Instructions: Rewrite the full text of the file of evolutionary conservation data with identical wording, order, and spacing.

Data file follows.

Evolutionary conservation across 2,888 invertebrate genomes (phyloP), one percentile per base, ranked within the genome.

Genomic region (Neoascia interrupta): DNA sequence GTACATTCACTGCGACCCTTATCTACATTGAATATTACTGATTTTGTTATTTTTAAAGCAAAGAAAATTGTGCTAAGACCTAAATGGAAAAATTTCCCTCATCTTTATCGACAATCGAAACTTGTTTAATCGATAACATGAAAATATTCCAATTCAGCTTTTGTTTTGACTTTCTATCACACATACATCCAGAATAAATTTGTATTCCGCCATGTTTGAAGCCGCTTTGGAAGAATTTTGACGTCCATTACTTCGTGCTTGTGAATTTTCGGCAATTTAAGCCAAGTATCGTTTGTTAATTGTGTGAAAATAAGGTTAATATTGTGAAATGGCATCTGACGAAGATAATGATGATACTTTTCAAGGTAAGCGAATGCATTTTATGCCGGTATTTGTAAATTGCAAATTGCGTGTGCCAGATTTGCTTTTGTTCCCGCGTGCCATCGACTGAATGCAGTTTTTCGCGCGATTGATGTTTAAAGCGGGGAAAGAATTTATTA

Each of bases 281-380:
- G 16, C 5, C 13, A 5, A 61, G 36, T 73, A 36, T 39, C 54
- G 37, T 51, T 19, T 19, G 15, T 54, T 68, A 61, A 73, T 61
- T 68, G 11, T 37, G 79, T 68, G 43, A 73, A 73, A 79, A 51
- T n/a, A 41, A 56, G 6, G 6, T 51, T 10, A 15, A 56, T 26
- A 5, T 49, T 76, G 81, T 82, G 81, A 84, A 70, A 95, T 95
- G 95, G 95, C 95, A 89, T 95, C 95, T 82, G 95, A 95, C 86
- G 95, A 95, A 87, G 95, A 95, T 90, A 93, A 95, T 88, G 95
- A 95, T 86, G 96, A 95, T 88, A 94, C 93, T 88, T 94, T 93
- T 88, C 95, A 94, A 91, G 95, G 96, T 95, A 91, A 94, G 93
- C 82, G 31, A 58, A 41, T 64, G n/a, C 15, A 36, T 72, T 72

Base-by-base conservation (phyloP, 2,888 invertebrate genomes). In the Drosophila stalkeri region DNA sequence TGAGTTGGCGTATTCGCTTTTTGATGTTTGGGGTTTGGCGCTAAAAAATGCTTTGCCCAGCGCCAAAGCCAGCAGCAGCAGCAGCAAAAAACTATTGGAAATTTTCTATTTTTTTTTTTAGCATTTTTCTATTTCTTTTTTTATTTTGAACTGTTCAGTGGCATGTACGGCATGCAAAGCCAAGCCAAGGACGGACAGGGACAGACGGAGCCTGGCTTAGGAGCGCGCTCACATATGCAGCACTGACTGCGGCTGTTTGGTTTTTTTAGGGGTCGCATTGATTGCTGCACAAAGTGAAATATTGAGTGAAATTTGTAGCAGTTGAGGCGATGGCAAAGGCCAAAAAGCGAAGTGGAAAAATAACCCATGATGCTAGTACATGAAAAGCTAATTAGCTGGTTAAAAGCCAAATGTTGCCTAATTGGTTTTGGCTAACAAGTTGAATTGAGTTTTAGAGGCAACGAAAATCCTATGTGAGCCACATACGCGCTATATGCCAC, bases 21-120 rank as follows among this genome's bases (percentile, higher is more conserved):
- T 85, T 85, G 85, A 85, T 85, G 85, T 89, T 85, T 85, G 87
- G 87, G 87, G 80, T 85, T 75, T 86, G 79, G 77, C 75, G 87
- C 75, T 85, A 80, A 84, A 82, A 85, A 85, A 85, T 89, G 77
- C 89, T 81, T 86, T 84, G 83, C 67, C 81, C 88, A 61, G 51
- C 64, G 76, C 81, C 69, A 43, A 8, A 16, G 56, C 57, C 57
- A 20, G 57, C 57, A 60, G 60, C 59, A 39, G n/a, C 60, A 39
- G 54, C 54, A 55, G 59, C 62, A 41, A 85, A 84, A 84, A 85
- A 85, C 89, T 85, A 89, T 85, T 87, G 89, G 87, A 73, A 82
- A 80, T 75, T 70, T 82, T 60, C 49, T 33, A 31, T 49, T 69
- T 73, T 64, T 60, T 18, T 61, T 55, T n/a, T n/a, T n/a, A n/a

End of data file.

Evolutionary conservation across 2,888 invertebrate genomes (phyloP), one percentile per base, ranked within the genome.

Genomic region (Neoascia interrupta): DNA sequence GTACATTCACTGCGACCCTTATCTACATTGAATATTACTGATTTTGTTATTTTTAAAGCAAAGAAAATTGTGCTAAGACCTAAATGGAAAAATTTCCCTCATCTTTATCGACAATCGAAACTTGTTTAATCGATAACATGAAAATATTCCAATTCAGCTTTTGTTTTGACTTTCTATCACACATACATCCAGAATAAATTTGTATTCCGCCATGTTTGAAGCCGCTTTGGAAGAATTTTGACGTCCATTACTTCGTGCTTGTGAATTTTCGGCAATTTAAGCCAAGTATCGTTTGTTAATTGTGTGAAAATAAGGTTAATATTGTGAAATGGCATCTGACGAAGATAATGATGATACTTTTCAAGGTAAGCGAATGCATTTTATGCCGGTATTTGTAAATTGCAAATTGCGTGTGCCAGATTTGCTTTTGTTCCCGCGTGCCATCGACTGAATGCAGTTTTTCGCGCGATTGATGTTTAAAGCGGGGAAAGAATTTATTA

Each of bases 281-380:
- G 16, C 5, C 13, A 5, A 61, G 36, T 73, A 36, T 39, C 54
- G 37, T 51, T 19, T 19, G 15, T 54, T 68, A 61, A 73, T 61
- T 68, G 11, T 37, G 79, T 68, G 43, A 73, A 73, A 79, A 51
- T n/a, A 41, A 56, G 6, G 6, T 51, T 10, A 15, A 56, T 26
- A 5, T 49, T 76, G 81, T 82, G 81, A 84, A 70, A 95, T 95
- G 95, G 95, C 95, A 89, T 95, C 95, T 82, G 95, A 95, C 86
- G 95, A 95, A 87, G 95, A 95, T 90, A 93, A 95, T 88, G 95
- A 95, T 86, G 96, A 95, T 88, A 94, C 93, T 88, T 94, T 93
- T 88, C 95, A 94, A 91, G 95, G 96, T 95, A 91, A 94, G 93
- C 82, G 31, A 58, A 41, T 64, G n/a, C 15, A 36, T 72, T 72

Base-by-base conservation (phyloP, 2,888 invertebrate genomes). In the Drosophila stalkeri region DNA sequence TGAGTTGGCGTATTCGCTTTTTGATGTTTGGGGTTTGGCGCTAAAAAATGCTTTGCCCAGCGCCAAAGCCAGCAGCAGCAGCAGCAAAAAACTATTGGAAATTTTCTATTTTTTTTTTTAGCATTTTTCTATTTCTTTTTTTATTTTGAACTGTTCAGTGGCATGTACGGCATGCAAAGCCAAGCCAAGGACGGACAGGGACAGACGGAGCCTGGCTTAGGAGCGCGCTCACATATGCAGCACTGACTGCGGCTGTTTGGTTTTTTTAGGGGTCGCATTGATTGCTGCACAAAGTGAAATATTGAGTGAAATTTGTAGCAGTTGAGGCGATGGCAAAGGCCAAAAAGCGAAGTGGAAAAATAACCCATGATGCTAGTACATGAAAAGCTAATTAGCTGGTTAAAAGCCAAATGTTGCCTAATTGGTTTTGGCTAACAAGTTGAATTGAGTTTTAGAGGCAACGAAAATCCTATGTGAGCCACATACGCGCTATATGCCAC, bases 21-120 rank as follows among this genome's bases (percentile, higher is more conserved):
- T 85, T 85, G 85, A 85, T 85, G 85, T 89, T 85, T 85, G 87
- G 87, G 87, G 80, T 85, T 75, T 86, G 79, G 77, C 75, G 87
- C 75, T 85, A 80, A 84, A 82, A 85, A 85, A 85, T 89, G 77
- C 89, T 81, T 86, T 84, G 83, C 67, C 81, C 88, A 61, G 51
- C 64, G 76, C 81, C 69, A 43, A 8, A 16, G 56, C 57, C 57
- A 20, G 57, C 57, A 60, G 60, C 59, A 39, G n/a, C 60, A 39
- G 54, C 54, A 55, G 59, C 62, A 41, A 85, A 84, A 84, A 85
- A 85, C 89, T 85, A 89, T 85, T 87, G 89, G 87, A 73, A 82
- A 80, T 75, T 70, T 82, T 60, C 49, T 33, A 31, T 49, T 69
- T 73, T 64, T 60, T 18, T 61, T 55, T n/a, T n/a, T n/a, A n/a